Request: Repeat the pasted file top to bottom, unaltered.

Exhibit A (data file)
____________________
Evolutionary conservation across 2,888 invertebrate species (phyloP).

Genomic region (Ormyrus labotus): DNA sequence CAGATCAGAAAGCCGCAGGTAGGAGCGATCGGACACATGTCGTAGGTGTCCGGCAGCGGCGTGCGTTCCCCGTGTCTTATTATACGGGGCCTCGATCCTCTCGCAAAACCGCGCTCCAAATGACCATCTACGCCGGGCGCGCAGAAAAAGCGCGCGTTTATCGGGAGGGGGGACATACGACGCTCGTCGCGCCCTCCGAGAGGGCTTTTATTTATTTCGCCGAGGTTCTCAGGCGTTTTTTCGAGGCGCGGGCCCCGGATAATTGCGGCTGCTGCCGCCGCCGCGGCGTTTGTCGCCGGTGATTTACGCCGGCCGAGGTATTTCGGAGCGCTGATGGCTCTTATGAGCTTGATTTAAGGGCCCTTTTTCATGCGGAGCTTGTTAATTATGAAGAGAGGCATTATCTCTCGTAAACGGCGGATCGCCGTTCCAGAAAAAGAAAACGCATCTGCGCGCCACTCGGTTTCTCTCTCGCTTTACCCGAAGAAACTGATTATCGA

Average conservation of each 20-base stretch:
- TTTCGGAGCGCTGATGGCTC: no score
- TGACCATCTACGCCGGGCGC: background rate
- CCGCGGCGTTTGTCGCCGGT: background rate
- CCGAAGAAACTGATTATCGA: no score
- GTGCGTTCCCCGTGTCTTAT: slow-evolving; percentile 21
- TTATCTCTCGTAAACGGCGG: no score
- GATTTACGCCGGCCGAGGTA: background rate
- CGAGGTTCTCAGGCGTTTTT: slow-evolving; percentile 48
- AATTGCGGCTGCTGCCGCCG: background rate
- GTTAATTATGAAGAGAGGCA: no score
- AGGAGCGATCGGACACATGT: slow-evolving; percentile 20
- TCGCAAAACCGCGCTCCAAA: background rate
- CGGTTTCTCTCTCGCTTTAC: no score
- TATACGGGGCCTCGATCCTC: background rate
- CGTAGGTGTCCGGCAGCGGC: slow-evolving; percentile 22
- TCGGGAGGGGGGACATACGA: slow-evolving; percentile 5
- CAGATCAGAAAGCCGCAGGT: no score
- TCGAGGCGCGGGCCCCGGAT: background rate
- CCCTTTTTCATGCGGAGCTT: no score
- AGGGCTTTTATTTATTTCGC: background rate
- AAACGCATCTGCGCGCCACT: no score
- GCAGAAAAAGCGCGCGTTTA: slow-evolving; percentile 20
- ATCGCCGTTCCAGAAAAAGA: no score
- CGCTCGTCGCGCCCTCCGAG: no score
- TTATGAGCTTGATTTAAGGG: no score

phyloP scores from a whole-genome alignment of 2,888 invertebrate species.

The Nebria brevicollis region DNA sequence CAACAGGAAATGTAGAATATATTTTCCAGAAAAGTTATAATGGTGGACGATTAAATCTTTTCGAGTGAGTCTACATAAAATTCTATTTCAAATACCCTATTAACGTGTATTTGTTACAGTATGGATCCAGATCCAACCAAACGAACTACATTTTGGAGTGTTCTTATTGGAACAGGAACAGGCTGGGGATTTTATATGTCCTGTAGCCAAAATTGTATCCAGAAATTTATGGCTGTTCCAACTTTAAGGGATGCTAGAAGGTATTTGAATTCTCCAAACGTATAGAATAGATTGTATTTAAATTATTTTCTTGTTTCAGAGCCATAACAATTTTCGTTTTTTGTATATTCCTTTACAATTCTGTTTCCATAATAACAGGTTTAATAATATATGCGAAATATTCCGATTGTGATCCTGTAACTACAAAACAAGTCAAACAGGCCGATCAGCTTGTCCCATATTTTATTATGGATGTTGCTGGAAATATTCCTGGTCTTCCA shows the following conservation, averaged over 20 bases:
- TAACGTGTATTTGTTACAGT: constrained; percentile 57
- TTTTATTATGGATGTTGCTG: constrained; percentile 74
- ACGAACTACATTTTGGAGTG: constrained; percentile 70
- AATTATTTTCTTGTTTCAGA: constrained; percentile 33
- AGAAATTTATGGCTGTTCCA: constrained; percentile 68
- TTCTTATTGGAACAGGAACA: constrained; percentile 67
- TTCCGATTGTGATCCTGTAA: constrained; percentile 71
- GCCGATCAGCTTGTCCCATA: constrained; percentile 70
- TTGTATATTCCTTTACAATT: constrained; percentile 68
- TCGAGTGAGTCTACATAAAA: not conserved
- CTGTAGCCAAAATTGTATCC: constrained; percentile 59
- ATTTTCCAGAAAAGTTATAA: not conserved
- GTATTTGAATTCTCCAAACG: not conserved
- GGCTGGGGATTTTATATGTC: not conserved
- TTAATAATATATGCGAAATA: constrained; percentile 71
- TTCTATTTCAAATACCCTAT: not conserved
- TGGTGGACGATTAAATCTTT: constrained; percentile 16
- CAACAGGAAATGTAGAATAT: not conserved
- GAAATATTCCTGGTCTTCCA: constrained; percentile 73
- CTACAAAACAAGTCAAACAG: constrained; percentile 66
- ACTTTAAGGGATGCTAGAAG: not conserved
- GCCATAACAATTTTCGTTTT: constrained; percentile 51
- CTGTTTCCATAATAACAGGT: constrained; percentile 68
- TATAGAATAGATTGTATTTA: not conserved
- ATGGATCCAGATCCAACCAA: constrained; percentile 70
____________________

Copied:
Evolutionary conservation across 2,888 invertebrate species (phyloP).

Genomic region (Ormyrus labotus): DNA sequence CAGATCAGAAAGCCGCAGGTAGGAGCGATCGGACACATGTCGTAGGTGTCCGGCAGCGGCGTGCGTTCCCCGTGTCTTATTATACGGGGCCTCGATCCTCTCGCAAAACCGCGCTCCAAATGACCATCTACGCCGGGCGCGCAGAAAAAGCGCGCGTTTATCGGGAGGGGGGACATACGACGCTCGTCGCGCCCTCCGAGAGGGCTTTTATTTATTTCGCCGAGGTTCTCAGGCGTTTTTTCGAGGCGCGGGCCCCGGATAATTGCGGCTGCTGCCGCCGCCGCGGCGTTTGTCGCCGGTGATTTACGCCGGCCGAGGTATTTCGGAGCGCTGATGGCTCTTATGAGCTTGATTTAAGGGCCCTTTTTCATGCGGAGCTTGTTAATTATGAAGAGAGGCATTATCTCTCGTAAACGGCGGATCGCCGTTCCAGAAAAAGAAAACGCATCTGCGCGCCACTCGGTTTCTCTCTCGCTTTACCCGAAGAAACTGATTATCGA

Average conservation of each 20-base stretch:
- TTTCGGAGCGCTGATGGCTC: no score
- TGACCATCTACGCCGGGCGC: background rate
- CCGCGGCGTTTGTCGCCGGT: background rate
- CCGAAGAAACTGATTATCGA: no score
- GTGCGTTCCCCGTGTCTTAT: slow-evolving; percentile 21
- TTATCTCTCGTAAACGGCGG: no score
- GATTTACGCCGGCCGAGGTA: background rate
- CGAGGTTCTCAGGCGTTTTT: slow-evolving; percentile 48
- AATTGCGGCTGCTGCCGCCG: background rate
- GTTAATTATGAAGAGAGGCA: no score
- AGGAGCGATCGGACACATGT: slow-evolving; percentile 20
- TCGCAAAACCGCGCTCCAAA: background rate
- CGGTTTCTCTCTCGCTTTAC: no score
- TATACGGGGCCTCGATCCTC: background rate
- CGTAGGTGTCCGGCAGCGGC: slow-evolving; percentile 22
- TCGGGAGGGGGGACATACGA: slow-evolving; percentile 5
- CAGATCAGAAAGCCGCAGGT: no score
- TCGAGGCGCGGGCCCCGGAT: background rate
- CCCTTTTTCATGCGGAGCTT: no score
- AGGGCTTTTATTTATTTCGC: background rate
- AAACGCATCTGCGCGCCACT: no score
- GCAGAAAAAGCGCGCGTTTA: slow-evolving; percentile 20
- ATCGCCGTTCCAGAAAAAGA: no score
- CGCTCGTCGCGCCCTCCGAG: no score
- TTATGAGCTTGATTTAAGGG: no score

phyloP scores from a whole-genome alignment of 2,888 invertebrate species.

The Nebria brevicollis region DNA sequence CAACAGGAAATGTAGAATATATTTTCCAGAAAAGTTATAATGGTGGACGATTAAATCTTTTCGAGTGAGTCTACATAAAATTCTATTTCAAATACCCTATTAACGTGTATTTGTTACAGTATGGATCCAGATCCAACCAAACGAACTACATTTTGGAGTGTTCTTATTGGAACAGGAACAGGCTGGGGATTTTATATGTCCTGTAGCCAAAATTGTATCCAGAAATTTATGGCTGTTCCAACTTTAAGGGATGCTAGAAGGTATTTGAATTCTCCAAACGTATAGAATAGATTGTATTTAAATTATTTTCTTGTTTCAGAGCCATAACAATTTTCGTTTTTTGTATATTCCTTTACAATTCTGTTTCCATAATAACAGGTTTAATAATATATGCGAAATATTCCGATTGTGATCCTGTAACTACAAAACAAGTCAAACAGGCCGATCAGCTTGTCCCATATTTTATTATGGATGTTGCTGGAAATATTCCTGGTCTTCCA shows the following conservation, averaged over 20 bases:
- TAACGTGTATTTGTTACAGT: constrained; percentile 57
- TTTTATTATGGATGTTGCTG: constrained; percentile 74
- ACGAACTACATTTTGGAGTG: constrained; percentile 70
- AATTATTTTCTTGTTTCAGA: constrained; percentile 33
- AGAAATTTATGGCTGTTCCA: constrained; percentile 68
- TTCTTATTGGAACAGGAACA: constrained; percentile 67
- TTCCGATTGTGATCCTGTAA: constrained; percentile 71
- GCCGATCAGCTTGTCCCATA: constrained; percentile 70
- TTGTATATTCCTTTACAATT: constrained; percentile 68
- TCGAGTGAGTCTACATAAAA: not conserved
- CTGTAGCCAAAATTGTATCC: constrained; percentile 59
- ATTTTCCAGAAAAGTTATAA: not conserved
- GTATTTGAATTCTCCAAACG: not conserved
- GGCTGGGGATTTTATATGTC: not conserved
- TTAATAATATATGCGAAATA: constrained; percentile 71
- TTCTATTTCAAATACCCTAT: not conserved
- TGGTGGACGATTAAATCTTT: constrained; percentile 16
- CAACAGGAAATGTAGAATAT: not conserved
- GAAATATTCCTGGTCTTCCA: constrained; percentile 73
- CTACAAAACAAGTCAAACAG: constrained; percentile 66
- ACTTTAAGGGATGCTAGAAG: not conserved
- GCCATAACAATTTTCGTTTT: constrained; percentile 51
- CTGTTTCCATAATAACAGGT: constrained; percentile 68
- TATAGAATAGATTGTATTTA: not conserved
- ATGGATCCAGATCCAACCAA: constrained; percentile 70